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Tibetan mini prayer flag as vehicle accesory by Sangmo

Tibetan prayer flag

18 February 2016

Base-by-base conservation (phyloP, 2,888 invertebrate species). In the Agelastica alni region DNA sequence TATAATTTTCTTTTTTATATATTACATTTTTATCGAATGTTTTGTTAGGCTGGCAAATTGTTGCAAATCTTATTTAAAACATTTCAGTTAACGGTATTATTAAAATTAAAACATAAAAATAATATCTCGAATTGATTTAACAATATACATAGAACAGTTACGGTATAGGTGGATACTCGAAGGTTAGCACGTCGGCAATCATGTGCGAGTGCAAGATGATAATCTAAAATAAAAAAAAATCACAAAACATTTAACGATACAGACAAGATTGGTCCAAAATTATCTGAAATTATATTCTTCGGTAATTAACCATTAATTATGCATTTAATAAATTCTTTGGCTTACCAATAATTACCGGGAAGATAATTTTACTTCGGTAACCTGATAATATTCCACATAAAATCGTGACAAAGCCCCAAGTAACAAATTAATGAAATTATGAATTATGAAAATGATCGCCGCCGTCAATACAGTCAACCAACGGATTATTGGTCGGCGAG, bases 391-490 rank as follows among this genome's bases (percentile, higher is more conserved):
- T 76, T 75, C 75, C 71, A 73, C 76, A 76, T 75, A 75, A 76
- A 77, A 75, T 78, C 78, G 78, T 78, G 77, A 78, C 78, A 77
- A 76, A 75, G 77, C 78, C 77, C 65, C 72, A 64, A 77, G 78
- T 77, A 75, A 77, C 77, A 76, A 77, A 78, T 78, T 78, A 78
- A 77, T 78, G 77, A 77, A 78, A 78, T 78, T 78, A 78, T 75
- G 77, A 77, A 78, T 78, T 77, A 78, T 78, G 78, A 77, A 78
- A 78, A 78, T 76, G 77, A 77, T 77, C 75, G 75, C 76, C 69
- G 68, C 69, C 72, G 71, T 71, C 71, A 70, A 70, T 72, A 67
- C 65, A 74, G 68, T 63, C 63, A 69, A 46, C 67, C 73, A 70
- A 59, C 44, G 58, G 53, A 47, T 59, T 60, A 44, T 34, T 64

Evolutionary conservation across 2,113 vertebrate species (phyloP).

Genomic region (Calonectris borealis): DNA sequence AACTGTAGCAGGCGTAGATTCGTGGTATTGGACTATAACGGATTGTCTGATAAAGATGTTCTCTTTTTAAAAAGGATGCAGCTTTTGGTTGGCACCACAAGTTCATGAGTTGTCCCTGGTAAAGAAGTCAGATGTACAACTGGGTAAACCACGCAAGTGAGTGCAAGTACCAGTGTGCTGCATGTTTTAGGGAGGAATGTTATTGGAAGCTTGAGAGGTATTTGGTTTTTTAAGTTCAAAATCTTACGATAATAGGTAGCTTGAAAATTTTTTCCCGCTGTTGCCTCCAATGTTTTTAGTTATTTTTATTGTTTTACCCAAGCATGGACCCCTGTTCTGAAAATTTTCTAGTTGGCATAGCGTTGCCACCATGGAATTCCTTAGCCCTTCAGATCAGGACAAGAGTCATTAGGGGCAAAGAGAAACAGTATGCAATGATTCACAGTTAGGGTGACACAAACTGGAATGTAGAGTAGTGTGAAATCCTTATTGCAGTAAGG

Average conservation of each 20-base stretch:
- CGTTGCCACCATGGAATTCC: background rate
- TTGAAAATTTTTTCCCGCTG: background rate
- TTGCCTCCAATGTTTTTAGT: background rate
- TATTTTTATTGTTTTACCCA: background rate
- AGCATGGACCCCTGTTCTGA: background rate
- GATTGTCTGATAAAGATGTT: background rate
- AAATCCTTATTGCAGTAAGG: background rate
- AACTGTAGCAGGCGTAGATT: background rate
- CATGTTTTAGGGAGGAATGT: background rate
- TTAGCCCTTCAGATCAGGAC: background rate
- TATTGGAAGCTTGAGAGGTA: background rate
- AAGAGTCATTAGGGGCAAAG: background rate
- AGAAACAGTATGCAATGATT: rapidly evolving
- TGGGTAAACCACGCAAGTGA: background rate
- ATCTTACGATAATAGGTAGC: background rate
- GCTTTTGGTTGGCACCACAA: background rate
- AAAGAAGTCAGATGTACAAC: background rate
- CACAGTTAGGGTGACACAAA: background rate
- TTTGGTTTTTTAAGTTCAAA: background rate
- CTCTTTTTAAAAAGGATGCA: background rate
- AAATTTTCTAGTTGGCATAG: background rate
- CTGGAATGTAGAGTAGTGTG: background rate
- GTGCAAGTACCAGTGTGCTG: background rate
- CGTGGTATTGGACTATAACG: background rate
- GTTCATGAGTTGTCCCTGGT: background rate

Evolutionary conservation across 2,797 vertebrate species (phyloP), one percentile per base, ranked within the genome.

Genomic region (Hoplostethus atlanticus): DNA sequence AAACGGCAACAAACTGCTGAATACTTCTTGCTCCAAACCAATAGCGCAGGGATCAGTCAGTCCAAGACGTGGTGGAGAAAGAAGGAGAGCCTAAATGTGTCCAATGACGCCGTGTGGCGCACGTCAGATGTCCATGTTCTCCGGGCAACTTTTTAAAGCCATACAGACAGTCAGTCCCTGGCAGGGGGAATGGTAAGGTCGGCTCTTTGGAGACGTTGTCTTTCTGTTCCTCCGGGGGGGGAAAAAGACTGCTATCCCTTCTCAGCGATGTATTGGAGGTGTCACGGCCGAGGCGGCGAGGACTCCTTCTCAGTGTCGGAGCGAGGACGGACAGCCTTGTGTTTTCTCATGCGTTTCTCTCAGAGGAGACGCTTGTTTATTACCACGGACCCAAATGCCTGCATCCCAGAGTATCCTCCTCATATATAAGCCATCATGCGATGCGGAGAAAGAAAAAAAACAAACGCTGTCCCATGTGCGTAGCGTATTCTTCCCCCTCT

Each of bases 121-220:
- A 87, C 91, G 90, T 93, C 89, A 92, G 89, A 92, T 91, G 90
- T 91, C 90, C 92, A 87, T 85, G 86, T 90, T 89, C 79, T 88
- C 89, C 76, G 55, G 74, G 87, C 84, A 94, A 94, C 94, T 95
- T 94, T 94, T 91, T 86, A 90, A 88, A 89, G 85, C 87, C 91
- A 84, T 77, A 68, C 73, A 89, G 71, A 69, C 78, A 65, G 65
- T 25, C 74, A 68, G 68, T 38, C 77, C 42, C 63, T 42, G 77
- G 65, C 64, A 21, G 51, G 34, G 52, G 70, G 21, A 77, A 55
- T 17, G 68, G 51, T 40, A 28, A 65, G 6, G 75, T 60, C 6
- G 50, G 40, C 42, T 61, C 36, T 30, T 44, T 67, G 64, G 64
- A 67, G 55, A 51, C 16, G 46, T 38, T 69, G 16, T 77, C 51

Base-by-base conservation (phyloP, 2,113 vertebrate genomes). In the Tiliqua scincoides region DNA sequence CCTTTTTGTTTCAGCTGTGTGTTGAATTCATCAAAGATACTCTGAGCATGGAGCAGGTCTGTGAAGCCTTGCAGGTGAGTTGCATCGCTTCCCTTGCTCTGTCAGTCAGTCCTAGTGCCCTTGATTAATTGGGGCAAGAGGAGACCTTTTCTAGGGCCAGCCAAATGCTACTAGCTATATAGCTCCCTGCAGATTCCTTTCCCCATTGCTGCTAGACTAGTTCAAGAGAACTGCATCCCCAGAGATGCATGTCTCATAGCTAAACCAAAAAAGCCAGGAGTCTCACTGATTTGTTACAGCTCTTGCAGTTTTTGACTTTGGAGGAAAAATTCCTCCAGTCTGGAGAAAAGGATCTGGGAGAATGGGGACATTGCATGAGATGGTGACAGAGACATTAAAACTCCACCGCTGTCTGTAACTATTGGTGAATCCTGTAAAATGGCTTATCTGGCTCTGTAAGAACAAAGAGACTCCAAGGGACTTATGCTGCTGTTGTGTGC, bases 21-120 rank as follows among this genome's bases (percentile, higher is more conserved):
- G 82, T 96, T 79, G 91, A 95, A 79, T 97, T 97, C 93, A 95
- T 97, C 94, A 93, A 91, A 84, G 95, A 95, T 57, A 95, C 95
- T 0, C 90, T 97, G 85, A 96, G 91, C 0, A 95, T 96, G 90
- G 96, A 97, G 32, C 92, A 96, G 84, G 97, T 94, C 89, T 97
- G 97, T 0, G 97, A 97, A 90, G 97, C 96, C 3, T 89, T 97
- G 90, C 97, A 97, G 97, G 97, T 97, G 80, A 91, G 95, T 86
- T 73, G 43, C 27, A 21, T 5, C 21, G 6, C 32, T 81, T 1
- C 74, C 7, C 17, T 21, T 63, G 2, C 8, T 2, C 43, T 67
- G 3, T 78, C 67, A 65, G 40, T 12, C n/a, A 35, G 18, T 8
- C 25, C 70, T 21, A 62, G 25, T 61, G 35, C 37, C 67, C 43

While cultural assimilation taking place in China occupied Tibet is one of our major contention, the cross adoption of cultural mores in India and other exile diaspora is not analyzed as widely. China’s brutal occupation of Tibet in 1959 that drove His Holiness the XIV Dalai Lama and thousands of Tibetans  into exile ensued more than just the spread of Tibetan Buddhism to a niche global audience. In the process of adaptation, certain symbols of Tibetan religion and culture took off and gained more grounds than others like the adoption of momo eating culture. A recent trend we  have all noticed is the use of Tibetan prayer flag as interior car accessory strung across inside the rear window of thousands of cars on the streets of Delhi, Shimla, Dharamshala and everywhere. It is also common to come across bike enthusiast embarking on tours to have their cruiser bike handles decorated with the smaller size Tibetan prayer flag. The frequency of such cars that I spotted on my trip to Shimla few weeks ago had me musing on the phenomena. On the face of it,  it seem as if the perennial prayer of the Buddhist to have the Buddha dharma spread far and wide is getting answered as prayer flag is an important symbol of Tibetan Buddhism. Yet, we must step up to capitalize on opportunities such phenomena presents and ensure that they are accompanied by right narrative versus letting it be. Sometimes, widespread incorporation of certain cultural mores could usher in the end of it by inadvertent changes in meaning and symbolism that occur in the process, grateful to have survived. The prayer flag in Tibet is strung high on the mountain peaks, roofs and trees as the Tibetan people believe that the wind that passes over the surface of the flags  gets  sanctified by the mantras and spreads good will and compassion into all pervading space. As the images fade from exposure to the elements, it becomes part of the universe. Tibetans usually hoist new prayer flag of varying size during Losar (Tibetan New Year). The new ones are strung alongside the older ones and really old ones are burned, not disposed. It is also a common practice in Tibet and Tibetan refugee settlement like Ladakh to hoist  lungta(luck) prayer flags on mountain before important life events to garner luck. Monasteries and households in Tibet also erects vertical prayer flag in the courtyard like the one below. Prayer flag can have different […]

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